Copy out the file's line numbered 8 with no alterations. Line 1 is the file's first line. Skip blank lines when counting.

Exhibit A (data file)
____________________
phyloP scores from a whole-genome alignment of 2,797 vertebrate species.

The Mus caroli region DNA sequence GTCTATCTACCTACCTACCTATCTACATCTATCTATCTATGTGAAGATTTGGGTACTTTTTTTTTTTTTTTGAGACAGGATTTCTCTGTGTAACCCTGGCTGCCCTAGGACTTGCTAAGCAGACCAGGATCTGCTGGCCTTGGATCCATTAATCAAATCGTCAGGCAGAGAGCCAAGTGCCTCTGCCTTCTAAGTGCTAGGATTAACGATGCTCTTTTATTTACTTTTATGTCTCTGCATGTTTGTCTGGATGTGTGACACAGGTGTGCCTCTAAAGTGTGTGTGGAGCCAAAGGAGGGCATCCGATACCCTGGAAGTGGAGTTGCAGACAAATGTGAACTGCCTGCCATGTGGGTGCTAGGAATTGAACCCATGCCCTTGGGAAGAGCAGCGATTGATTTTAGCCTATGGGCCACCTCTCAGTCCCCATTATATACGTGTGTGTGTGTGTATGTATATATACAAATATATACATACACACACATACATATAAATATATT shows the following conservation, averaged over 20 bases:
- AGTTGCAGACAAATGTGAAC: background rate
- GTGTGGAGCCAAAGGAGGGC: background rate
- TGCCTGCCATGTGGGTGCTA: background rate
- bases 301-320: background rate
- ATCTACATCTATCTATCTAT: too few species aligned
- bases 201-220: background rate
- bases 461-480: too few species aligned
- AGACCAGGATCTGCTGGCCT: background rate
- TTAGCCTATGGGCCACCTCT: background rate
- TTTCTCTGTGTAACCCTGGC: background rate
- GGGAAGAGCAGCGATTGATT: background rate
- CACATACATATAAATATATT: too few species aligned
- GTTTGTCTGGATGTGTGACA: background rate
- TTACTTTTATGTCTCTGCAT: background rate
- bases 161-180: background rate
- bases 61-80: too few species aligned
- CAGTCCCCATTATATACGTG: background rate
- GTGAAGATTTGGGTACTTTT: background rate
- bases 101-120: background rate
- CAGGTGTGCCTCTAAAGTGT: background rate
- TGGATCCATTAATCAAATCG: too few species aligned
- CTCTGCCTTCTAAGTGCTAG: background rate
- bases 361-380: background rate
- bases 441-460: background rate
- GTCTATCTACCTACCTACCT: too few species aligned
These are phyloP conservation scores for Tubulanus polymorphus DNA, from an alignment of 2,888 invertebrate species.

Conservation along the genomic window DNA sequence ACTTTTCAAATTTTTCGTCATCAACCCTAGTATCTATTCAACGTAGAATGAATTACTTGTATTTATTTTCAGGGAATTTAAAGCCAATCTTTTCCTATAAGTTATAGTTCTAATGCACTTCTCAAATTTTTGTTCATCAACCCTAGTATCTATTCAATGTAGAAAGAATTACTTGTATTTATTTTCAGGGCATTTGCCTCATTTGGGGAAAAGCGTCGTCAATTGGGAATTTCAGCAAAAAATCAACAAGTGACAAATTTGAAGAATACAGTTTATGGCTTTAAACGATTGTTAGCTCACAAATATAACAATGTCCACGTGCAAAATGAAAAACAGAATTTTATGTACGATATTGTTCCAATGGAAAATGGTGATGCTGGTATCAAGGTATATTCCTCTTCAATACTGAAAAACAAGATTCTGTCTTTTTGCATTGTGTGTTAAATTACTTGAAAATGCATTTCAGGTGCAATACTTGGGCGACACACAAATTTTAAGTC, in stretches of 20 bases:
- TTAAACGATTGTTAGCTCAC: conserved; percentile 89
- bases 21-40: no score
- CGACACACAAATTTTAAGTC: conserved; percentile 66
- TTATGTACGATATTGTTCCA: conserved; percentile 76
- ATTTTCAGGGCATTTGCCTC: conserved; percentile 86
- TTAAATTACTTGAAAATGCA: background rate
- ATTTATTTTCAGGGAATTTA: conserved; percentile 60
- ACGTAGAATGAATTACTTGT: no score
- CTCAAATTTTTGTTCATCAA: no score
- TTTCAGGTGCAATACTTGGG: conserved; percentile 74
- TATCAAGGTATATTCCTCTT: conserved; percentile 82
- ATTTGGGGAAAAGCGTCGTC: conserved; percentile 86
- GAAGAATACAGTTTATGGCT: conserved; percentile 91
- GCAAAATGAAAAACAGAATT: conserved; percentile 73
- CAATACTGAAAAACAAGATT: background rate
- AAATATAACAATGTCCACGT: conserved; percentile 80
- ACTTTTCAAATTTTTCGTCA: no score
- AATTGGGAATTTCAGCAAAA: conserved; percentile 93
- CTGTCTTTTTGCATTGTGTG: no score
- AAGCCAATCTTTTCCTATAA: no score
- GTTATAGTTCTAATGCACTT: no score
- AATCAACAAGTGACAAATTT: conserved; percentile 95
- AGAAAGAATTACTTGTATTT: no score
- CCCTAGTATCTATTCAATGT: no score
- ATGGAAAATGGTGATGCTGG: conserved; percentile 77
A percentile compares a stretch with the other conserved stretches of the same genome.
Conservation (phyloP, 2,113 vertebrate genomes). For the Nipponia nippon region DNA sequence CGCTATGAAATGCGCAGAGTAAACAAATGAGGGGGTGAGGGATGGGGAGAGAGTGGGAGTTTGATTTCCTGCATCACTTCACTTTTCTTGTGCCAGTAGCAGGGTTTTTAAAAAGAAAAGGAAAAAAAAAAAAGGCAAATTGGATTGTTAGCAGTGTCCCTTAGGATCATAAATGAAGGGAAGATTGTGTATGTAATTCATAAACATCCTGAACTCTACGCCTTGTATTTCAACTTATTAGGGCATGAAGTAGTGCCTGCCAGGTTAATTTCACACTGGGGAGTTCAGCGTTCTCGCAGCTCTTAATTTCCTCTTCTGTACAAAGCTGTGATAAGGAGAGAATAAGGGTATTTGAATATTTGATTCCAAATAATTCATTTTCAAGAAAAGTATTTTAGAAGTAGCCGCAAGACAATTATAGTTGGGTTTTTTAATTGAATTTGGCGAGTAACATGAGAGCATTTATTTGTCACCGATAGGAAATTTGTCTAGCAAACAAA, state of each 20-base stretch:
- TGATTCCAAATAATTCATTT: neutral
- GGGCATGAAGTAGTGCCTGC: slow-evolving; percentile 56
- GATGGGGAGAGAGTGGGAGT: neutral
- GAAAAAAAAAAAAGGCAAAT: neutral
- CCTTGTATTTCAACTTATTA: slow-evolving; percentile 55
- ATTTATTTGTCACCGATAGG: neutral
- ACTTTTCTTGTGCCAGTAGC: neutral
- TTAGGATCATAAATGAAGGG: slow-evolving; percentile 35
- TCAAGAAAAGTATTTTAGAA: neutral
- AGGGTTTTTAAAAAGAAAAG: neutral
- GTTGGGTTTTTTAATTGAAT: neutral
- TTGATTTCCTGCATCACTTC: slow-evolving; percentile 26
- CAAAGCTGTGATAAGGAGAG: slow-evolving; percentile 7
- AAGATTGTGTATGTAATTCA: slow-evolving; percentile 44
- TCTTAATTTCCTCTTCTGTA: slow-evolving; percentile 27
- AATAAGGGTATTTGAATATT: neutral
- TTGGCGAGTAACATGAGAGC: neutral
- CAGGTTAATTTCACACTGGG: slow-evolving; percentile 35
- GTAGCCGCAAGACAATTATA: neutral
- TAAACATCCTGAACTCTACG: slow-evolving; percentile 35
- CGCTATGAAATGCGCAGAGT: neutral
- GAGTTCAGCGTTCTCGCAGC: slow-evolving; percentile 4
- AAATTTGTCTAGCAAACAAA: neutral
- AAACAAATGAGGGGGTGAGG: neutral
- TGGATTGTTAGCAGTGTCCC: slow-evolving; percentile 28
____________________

- bases 201-220: background rate